FRIDAYS UPDATE- Mixing it up: Tochterman yokes oddities

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On some levels, the roots music of local singer-songwriter Peyton Tochterman is pretty straightforward, and more or less what you'd expect after giving a guitar to a guy raised on bluegrass. After he settles on the fourth chord, however, he'll turn around and give his songs to expert musicians with a variety of other backgrounds. That's a pretty potent wild card, especially for a musical school that doesn't typically have them at all.

"We still haven't figured out what happened, what to call this music," says Tochterman. "Even musicians, when I tell them, can't figure out how it would work. They're like, 'What is wrong with you?'"

Specifically, he's talking about mixing local jazz trumpet player John D'earth, mandolin maniac Andy Thacker, and accordion player Matty Metcalfe.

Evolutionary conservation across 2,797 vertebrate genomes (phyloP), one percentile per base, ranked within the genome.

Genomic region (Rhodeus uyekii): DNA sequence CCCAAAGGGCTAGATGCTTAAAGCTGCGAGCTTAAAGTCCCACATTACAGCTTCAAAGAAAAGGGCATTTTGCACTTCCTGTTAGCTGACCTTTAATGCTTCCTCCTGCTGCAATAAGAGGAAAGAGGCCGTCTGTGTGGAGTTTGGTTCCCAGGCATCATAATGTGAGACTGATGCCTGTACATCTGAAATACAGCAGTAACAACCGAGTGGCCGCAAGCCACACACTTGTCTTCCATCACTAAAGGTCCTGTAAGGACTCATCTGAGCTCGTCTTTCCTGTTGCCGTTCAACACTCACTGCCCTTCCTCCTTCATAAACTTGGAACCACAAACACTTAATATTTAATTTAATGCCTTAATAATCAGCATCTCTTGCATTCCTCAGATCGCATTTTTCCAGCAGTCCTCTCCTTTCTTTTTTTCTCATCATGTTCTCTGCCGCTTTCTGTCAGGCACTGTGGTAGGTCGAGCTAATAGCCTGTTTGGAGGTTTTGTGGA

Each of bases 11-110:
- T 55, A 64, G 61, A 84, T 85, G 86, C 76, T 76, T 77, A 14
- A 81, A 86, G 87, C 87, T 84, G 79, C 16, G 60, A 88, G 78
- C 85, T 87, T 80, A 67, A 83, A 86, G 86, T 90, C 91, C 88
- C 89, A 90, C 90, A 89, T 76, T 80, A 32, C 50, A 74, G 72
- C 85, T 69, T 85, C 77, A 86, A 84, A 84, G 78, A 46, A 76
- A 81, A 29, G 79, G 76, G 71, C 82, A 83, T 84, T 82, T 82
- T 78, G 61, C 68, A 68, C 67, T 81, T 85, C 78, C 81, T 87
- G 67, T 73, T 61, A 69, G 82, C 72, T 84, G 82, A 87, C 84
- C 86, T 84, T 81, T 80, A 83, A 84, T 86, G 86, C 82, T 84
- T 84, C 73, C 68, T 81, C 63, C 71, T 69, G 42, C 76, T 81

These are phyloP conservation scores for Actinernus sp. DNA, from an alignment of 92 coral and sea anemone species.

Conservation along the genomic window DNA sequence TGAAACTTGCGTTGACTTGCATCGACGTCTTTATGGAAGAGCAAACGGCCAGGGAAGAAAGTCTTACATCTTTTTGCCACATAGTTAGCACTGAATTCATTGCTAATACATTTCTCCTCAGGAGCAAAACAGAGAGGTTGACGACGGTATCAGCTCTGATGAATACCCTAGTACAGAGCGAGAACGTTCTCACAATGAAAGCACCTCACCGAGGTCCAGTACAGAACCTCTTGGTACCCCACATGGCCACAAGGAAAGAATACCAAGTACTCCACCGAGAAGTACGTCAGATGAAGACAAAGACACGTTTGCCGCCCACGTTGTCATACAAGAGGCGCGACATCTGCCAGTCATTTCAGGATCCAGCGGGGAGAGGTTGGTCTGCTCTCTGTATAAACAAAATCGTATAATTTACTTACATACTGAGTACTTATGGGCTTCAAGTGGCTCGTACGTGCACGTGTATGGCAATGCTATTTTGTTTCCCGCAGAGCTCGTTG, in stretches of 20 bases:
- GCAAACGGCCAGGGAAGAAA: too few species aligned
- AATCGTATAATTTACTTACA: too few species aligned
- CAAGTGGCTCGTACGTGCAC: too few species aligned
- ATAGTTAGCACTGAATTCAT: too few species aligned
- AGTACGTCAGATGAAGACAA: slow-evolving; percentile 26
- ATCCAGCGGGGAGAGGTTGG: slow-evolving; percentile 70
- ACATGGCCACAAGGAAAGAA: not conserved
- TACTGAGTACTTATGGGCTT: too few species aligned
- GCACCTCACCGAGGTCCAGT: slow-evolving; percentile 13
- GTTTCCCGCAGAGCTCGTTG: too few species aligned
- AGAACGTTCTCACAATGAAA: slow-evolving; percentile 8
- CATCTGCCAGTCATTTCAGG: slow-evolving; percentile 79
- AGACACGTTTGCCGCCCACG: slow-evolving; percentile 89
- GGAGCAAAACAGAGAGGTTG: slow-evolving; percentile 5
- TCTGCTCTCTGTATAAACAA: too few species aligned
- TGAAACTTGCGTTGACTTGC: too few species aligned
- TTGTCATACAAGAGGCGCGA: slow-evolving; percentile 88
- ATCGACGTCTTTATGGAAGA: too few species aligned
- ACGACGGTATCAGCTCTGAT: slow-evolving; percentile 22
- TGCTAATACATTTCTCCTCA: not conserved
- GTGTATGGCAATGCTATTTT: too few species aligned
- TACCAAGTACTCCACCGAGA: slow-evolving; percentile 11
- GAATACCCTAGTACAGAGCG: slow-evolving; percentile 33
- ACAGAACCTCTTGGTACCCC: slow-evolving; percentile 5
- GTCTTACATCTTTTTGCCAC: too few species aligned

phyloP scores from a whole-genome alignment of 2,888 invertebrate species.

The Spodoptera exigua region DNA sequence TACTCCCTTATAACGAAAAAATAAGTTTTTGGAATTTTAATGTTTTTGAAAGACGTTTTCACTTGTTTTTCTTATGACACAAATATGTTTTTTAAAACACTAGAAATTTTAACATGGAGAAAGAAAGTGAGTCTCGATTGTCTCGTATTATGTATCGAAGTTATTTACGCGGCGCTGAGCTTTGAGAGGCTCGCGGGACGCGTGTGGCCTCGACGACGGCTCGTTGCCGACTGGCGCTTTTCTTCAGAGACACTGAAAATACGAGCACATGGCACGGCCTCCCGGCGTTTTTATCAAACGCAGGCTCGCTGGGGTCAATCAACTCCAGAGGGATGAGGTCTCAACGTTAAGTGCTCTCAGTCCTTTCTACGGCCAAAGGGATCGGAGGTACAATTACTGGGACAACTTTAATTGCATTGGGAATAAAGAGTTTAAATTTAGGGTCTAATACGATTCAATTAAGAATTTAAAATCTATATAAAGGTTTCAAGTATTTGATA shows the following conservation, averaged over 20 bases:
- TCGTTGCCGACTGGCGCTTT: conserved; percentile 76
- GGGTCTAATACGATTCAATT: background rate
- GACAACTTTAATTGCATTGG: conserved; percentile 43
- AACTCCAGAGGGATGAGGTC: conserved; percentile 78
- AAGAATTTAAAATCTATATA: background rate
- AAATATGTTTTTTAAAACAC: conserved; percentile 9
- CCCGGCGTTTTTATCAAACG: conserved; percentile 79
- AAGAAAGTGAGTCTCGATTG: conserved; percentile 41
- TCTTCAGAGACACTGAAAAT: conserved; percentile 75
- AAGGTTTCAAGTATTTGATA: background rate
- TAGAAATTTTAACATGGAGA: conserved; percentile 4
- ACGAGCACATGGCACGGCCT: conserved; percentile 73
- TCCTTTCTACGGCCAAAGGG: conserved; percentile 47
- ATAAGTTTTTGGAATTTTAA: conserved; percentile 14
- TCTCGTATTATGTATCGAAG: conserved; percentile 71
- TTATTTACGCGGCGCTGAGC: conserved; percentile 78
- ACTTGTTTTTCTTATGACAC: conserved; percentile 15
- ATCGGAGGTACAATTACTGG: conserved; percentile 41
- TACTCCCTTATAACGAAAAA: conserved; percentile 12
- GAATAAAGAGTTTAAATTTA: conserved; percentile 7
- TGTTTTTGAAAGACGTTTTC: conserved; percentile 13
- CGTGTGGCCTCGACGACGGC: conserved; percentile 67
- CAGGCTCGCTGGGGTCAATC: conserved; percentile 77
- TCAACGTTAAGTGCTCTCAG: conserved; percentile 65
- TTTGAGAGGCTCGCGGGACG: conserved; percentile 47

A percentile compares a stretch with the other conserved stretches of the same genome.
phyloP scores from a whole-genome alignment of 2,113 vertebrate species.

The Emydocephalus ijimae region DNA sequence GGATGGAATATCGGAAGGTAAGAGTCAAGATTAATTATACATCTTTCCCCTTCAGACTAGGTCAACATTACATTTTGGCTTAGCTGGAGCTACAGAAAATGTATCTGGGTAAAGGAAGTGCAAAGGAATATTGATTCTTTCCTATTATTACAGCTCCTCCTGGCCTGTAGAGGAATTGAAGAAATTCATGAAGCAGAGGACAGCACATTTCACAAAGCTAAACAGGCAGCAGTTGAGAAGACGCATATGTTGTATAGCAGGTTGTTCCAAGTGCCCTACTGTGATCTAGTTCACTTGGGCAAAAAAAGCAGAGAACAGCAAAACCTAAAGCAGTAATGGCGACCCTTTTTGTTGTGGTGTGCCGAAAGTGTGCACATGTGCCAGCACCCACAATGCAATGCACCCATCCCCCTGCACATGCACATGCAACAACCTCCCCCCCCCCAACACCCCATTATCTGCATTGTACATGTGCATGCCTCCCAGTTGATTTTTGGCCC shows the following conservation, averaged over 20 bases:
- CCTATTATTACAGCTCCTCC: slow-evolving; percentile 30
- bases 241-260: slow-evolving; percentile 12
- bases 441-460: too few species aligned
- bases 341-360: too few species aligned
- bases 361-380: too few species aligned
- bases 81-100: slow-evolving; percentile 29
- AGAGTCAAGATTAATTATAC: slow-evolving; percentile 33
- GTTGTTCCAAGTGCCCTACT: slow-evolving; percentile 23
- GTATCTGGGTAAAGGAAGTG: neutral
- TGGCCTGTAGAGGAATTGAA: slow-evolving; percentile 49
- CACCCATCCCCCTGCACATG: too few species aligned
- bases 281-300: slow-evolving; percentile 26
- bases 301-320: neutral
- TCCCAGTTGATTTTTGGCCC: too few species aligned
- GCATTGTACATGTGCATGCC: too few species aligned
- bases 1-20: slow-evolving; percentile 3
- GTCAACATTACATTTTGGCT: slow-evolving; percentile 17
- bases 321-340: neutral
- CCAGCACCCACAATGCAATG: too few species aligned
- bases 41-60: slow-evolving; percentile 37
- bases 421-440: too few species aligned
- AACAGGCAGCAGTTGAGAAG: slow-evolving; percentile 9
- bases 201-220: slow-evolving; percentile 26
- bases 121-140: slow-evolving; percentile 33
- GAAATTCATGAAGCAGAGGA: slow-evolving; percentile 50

"There's no reason anyone should put a trumpet, a mandolin, and an accordion on stage together," he laughs. "But it works." And he's right– yes, even about the last one.

"It's pretty neat to see it all come together," Tochterman says, "so many weird instruments that shouldn't be playing together."

What's more, D'earth also has a little bag of musical doodads– small percussion instruments and pennywhistles and so on– that he brings to performances where he expects to put the trumpet aside.

"John used to say, 'You want trumpet in the band? That's so wild,'" recalls Tochterman. "But I always told him that if he played spoons he'd be in the band, because it's about him." That's not too far from reality– after all, D'earth may well have spoons in there as well.

But at the end of the day, all this focus on instrumentation is probably a bit misguided. "It's not the instruments; it's the players," says Tochterman. "Everybody is just a little bit out of their comfort zone in terms of their tradition or where they come from on their instrument. John's not playing jazz, and Andy's not playing bluegrass. It's tweaked just a little bit so that everybody's thinking and everybody's pushed a little bit beyond what they would be."

Peyton Tochterman performs at Fridays After Five on June 27.